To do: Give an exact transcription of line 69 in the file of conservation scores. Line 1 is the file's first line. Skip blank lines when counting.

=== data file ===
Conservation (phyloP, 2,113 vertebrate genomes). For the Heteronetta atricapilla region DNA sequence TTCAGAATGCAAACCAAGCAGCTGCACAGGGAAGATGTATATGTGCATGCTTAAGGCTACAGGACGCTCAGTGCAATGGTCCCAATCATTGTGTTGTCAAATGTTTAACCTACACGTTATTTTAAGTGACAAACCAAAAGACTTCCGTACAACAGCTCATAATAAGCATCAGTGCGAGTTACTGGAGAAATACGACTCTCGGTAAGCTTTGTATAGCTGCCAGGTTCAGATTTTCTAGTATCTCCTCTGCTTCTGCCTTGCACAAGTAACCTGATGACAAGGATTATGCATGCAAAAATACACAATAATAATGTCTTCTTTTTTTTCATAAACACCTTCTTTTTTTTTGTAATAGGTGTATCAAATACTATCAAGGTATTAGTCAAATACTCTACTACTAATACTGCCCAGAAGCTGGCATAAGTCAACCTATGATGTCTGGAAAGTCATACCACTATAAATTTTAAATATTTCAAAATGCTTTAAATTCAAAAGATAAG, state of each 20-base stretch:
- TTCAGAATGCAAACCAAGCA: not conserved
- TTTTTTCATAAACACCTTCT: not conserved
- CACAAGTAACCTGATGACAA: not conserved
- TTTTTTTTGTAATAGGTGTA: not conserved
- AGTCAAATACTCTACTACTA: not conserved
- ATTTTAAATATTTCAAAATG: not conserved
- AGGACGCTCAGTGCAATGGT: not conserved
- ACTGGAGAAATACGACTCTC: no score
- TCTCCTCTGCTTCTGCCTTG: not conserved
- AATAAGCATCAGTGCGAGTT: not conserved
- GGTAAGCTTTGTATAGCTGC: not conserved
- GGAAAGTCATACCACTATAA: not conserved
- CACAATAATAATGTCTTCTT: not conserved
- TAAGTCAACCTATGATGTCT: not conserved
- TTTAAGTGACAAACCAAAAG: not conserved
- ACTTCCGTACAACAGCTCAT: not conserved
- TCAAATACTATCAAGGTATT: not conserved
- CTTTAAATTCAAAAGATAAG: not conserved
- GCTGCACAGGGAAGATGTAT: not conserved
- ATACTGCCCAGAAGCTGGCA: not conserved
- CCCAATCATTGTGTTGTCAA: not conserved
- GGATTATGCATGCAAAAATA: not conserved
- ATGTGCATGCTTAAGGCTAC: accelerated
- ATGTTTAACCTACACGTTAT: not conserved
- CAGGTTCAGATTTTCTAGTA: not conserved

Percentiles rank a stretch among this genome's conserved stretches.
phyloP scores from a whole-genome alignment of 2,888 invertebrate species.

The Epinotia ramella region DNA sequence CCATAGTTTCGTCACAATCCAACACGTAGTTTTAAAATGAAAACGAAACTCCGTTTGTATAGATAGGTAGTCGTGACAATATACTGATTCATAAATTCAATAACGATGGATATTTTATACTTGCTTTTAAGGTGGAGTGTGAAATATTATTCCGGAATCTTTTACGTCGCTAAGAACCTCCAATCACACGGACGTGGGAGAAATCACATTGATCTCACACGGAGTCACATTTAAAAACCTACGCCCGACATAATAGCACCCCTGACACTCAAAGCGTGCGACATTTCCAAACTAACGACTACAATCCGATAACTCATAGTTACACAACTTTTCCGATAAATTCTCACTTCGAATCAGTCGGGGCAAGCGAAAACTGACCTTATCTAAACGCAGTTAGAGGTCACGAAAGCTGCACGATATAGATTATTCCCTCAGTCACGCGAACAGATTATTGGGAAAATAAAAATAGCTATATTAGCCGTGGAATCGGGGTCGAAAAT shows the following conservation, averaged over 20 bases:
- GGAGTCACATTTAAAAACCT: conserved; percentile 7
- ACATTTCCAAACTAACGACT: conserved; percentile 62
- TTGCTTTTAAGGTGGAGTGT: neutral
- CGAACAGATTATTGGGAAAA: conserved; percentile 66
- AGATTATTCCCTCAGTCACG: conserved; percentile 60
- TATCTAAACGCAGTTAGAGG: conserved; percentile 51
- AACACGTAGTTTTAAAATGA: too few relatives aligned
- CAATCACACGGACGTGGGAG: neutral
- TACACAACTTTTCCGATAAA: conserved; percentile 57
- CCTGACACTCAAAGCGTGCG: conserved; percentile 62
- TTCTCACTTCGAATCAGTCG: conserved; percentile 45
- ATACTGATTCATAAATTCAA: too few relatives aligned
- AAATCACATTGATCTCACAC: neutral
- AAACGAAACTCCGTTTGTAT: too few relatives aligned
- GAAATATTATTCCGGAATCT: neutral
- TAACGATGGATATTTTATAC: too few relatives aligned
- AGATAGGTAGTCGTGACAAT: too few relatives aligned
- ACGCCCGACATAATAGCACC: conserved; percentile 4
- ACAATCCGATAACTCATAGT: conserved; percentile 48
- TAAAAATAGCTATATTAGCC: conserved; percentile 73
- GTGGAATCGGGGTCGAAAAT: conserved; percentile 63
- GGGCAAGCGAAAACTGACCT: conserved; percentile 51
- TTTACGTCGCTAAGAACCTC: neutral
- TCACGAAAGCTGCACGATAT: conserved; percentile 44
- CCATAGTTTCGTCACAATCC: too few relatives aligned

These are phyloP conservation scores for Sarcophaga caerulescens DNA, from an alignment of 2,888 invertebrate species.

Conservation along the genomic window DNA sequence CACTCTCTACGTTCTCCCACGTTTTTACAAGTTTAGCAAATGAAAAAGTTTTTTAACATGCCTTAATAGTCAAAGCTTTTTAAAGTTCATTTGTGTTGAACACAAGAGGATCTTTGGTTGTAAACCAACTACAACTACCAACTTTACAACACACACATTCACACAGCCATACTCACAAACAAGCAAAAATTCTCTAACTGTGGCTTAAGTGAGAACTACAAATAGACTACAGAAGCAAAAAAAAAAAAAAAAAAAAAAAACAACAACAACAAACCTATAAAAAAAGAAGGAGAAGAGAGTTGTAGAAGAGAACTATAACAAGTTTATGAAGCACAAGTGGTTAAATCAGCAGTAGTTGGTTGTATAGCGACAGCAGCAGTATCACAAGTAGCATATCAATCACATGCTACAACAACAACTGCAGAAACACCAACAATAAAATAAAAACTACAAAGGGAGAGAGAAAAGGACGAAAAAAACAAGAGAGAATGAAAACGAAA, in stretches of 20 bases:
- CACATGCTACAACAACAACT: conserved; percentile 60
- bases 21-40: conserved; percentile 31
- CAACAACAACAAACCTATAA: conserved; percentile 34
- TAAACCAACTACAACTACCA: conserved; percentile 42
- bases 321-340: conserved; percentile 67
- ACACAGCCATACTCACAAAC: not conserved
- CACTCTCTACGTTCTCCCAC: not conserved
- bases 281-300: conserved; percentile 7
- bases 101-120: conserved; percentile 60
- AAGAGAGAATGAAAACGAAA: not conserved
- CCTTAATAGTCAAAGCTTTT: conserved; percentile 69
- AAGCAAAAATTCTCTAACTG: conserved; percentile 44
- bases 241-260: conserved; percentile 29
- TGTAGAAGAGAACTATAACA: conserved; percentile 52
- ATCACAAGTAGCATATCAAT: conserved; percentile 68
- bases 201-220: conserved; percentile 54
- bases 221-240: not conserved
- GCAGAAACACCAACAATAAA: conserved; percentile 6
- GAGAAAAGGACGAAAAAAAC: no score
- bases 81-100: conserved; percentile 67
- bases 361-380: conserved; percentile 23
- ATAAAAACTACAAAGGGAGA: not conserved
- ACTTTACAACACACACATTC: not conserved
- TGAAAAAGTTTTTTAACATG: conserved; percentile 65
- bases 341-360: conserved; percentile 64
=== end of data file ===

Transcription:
- bases 241-260: conserved; percentile 29